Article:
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CV transformation?

roe's picture
roe
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Joined: 2010-07-25

With a clear filter we can usually get better S/Ns than with a V filter and it seems to be recognized that reporting CV measures (clear using a V comp) is useful. It seems to me that computing a CVI, say, transformation can certainly be done (my spreadsheet wouldn't know I was lying to it!) and, presumably, we could report CV measurements but claim they are transformed. BUT, would that be 'better?' Some of my recent targets are quite red (V-I ~ 3)(eg, V2492 Cyg) and the V images need much longer exposures than the I images to get reasonable S/Ns. Getting CV images at the same S/N would save considerable time (for more targets).

When I compute transformation coefficients I transform the instrumental values of the catalog stars to estimate how well it is working. For example, in my BVI values I find the average correction for 20 comp stars is 0.012(0.027) in B, 0.004(0.010) in V and 0.002(0.004) in Ic. From this I take it that my V and I filters are pretty close to "standard" and the B isn't too far off. Next chance I get (cloudy this time of year) I will re-run my M67 images using a clear filter in place of V and see what happens.

Comments?

Jim Roe [ROE]

CV is not V
Matthew Templeton's picture
Matthew Templeton
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Joined: 2010-03-12

Hi Jim,

If you do that test you'll find that the stars with red colors are far brighter than they should be if you use V-band values for the comparison star magnitudes.  This is because most of the light coming from the star is at wavelengths where CCDs are very sensitive.  A clear magnitude of a red star won't give you meaningful physical information.  It would make more sense to compare it to an R or I comparison star magnitude, but then you're already getting that information (with better constraint) by taking an I-filter observation.  Signal to noise isn't the only consideration -- you can use a filter and give me a less precise measure of a well-defined bandpass, or you can run without and give me a precise measure of something whose spectral properties aren't obvious.  For some kinds of astrophysics it's better to have the former rather than the latter.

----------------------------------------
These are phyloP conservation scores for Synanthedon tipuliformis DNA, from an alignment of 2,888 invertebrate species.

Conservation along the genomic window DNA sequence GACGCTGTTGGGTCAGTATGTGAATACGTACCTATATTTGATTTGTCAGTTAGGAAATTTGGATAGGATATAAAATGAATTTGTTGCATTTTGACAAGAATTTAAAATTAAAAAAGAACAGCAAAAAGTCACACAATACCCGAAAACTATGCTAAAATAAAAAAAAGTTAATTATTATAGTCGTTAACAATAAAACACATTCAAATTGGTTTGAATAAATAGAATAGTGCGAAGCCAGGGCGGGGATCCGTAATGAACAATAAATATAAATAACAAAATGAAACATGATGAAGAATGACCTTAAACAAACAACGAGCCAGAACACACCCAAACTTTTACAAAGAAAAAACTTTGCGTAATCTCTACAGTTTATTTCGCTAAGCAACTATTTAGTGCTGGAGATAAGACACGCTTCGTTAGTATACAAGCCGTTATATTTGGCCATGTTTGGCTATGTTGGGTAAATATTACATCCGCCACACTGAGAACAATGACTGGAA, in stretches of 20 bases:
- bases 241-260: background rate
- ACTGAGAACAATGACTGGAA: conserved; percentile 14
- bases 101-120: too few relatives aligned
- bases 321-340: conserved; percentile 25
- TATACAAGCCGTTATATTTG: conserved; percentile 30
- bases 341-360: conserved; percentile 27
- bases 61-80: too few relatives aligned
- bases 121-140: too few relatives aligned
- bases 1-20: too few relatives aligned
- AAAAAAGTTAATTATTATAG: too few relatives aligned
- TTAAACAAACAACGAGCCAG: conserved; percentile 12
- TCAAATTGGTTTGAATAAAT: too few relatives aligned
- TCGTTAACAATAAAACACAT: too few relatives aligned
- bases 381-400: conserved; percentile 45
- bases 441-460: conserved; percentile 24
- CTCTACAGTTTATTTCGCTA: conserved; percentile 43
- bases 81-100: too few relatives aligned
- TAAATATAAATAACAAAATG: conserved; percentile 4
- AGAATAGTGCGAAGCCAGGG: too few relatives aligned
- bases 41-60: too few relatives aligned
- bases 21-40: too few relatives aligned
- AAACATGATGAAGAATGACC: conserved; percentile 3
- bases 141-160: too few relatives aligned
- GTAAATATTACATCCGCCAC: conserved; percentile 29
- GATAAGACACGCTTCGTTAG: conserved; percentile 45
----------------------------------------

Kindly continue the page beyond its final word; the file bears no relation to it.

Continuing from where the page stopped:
Again, this applies to red objects like your extreme case of (V-I)=3.  For something that's intrinsically blue, you still have the issue of an ill-defined spectral response, but not to the same degree.

Matt

CV observations
HQA's picture
HQA
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Joined: 2010-05-10

Matt's posting is correct; I just wanted to add a couple of points.  Red star spectral energy distributions are dramatically different over the unfiltered range of your CCD sensor, with lots of molecular bands and a rising continuum as you head towards the red.  What you should do is exactly what you planned: take some M67 images through the clear filter and see how well you transform.

Secondly, note that your "standard" stars don't go nearly as red as your target star.  That means how the transformation behaves for really red stars is unknown - most systems will show strong nonlinearities for these red stars, so you cannot assume that a linear transformation will get you anywhere close to reality.

Finally, if you do submit some "transformed" unfiltered magnitudes of red stars, use the LCG on these stars to see how well your data matches those observers with real V filters.  A couple of good stars this time of year for comparison are S Ori and R Leo.

Unfiltered observations work fine for most cataclysmic variables; they are strongly advised against for red stars.  Signal/noise is not everything!

Arne

AAVSO 49 Bay State Rd. Cambridge, MA 02138 aavso@aavso.org 617-354-0484